Frankly, most employers use definitions of “remote work” and “work from home” that are too ambiguous to hold any red tape in place. Is “remote work” only permitted in one’s legal domicile or nearby coffee shops and coworking spaces, too (and what if they’re across a city line)? What if “home” is temporarily a VRBO or an Airbnb inhabited from December 20 to January 20?
Employees who don’t feel accommodated—or don’t believe the organization is honoring its own promises—can rally other remote employees to their side against big, bad HR and payroll. Or, they can find a new job easily in this talent-starved market.
Holiday vacations have been planned, and work will happen wherever employees choose to do it. While you can’t fix all your compliance issues between now and Christmas, you can take meaningful steps to mitigate remote work compliance risks moving into 2022. These longer-term solutions include the following:
- Define “remote work” for your organization. Be clear on how your remote work or hybrid policy functions. For example, do you require employees to have a work permit in whichever country they do remote work? Are they restricted to countries where your organization has a legal entity? If you have a hybrid policy requiring, say, 2 days per week in the office, under what conditions would you allow exceptions for extended work-leisure trips? Employees will find whatever loopholes you leave to be tested.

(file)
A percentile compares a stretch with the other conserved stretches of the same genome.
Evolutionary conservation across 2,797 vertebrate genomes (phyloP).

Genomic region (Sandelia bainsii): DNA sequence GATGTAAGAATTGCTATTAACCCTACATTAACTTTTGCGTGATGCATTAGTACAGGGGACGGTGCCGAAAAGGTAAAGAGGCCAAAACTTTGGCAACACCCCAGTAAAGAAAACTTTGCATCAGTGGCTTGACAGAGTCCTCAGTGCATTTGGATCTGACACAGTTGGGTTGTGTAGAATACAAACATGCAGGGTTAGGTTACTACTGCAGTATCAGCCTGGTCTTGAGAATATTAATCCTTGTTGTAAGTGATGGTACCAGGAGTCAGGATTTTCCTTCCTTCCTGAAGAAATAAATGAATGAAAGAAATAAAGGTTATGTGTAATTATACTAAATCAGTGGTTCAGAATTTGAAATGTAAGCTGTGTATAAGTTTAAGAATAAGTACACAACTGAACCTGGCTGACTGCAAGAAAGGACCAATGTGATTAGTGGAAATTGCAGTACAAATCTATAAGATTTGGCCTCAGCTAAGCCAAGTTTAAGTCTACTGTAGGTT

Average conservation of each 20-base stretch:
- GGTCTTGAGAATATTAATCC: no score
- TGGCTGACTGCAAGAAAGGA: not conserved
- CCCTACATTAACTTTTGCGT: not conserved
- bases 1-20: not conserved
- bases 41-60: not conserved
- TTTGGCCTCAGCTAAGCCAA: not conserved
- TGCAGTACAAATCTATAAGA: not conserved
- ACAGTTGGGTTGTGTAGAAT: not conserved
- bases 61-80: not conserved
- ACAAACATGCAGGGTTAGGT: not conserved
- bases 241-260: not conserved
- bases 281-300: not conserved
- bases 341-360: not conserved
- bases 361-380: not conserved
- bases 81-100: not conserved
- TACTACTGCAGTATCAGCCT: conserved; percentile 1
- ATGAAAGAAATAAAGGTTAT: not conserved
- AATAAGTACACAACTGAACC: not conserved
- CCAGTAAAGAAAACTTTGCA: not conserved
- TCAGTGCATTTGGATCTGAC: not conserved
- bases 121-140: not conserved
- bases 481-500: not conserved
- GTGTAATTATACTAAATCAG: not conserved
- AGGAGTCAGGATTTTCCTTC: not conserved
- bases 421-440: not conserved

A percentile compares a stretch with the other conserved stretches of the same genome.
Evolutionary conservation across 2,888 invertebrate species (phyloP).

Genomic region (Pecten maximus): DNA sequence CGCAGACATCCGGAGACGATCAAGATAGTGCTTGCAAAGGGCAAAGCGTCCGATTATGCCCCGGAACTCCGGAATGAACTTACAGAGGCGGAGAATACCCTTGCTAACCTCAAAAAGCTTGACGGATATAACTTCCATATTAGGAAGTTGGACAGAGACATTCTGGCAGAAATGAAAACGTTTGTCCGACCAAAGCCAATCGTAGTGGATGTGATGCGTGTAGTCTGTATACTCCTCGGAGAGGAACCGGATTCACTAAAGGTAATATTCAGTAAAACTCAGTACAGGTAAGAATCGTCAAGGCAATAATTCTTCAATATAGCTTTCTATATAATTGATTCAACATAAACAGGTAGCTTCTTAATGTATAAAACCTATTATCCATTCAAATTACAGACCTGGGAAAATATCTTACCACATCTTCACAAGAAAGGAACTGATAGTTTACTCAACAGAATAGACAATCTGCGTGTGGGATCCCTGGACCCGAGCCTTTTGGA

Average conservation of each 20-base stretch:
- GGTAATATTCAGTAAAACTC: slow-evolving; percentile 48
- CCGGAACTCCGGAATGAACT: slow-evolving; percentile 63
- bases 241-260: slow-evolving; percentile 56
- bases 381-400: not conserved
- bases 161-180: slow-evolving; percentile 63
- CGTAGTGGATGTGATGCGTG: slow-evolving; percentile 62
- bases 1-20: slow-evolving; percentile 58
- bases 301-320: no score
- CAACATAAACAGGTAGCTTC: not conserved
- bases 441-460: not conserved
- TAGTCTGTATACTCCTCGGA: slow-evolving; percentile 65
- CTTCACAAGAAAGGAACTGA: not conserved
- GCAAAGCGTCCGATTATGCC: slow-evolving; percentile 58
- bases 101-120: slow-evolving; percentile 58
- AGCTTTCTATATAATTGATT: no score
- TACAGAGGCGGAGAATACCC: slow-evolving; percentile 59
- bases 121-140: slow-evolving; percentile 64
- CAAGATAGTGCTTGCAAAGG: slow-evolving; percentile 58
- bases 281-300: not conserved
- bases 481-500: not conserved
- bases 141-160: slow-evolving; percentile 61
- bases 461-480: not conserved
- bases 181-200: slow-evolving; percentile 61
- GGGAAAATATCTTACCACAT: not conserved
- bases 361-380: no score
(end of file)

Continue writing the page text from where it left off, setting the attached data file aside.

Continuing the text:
- Document where employees work. In Topia’s Adapt survey, by far the most surprising finding was this: 94% of employees would be comfortable with an employer tracking their location at the country, state, and city level. That scale of tracking would enable their employer to manage compliance around tax and immigration laws in practically any jurisdiction. Tracking isn’t “creepy” to employees if it is done responsibly and for a practical reason—like letting them work for a month on a tropical island throughout January.
- Look for hidden compliance risks. Sometimes, we don’t spot a compliance risk until it’s too late. For example, Europe’s Schengen area countries allow people from the United Kingdom (and a number of other countries) to spend up to 90 days there during a 180-day period. Whether they visit the Schengen area for leisure or work, the days count toward the 180-day limit. Hence, there’s a delayed risk: The employee who takes a 2 ½-month work-play trip to the Dolomites would have just 2 weeks of business travel time remaining. That could become an issue.
Eventually, national and state governments might reach accommodations that welcome remote workers without compliance risks. Numerous destinations have already introduced remote work visas. I wouldn’t hold your breath, though, for U.S. states like California and New York to make their tax systems less onerous or remote-friendly. Given that laws won’t change quickly enough to match employee desires, the best move is to create compliance processes that make “yes” the answer to remote work requests as often as (legally) possible.
Steve Black is the Chief Strategy Officer at Topia.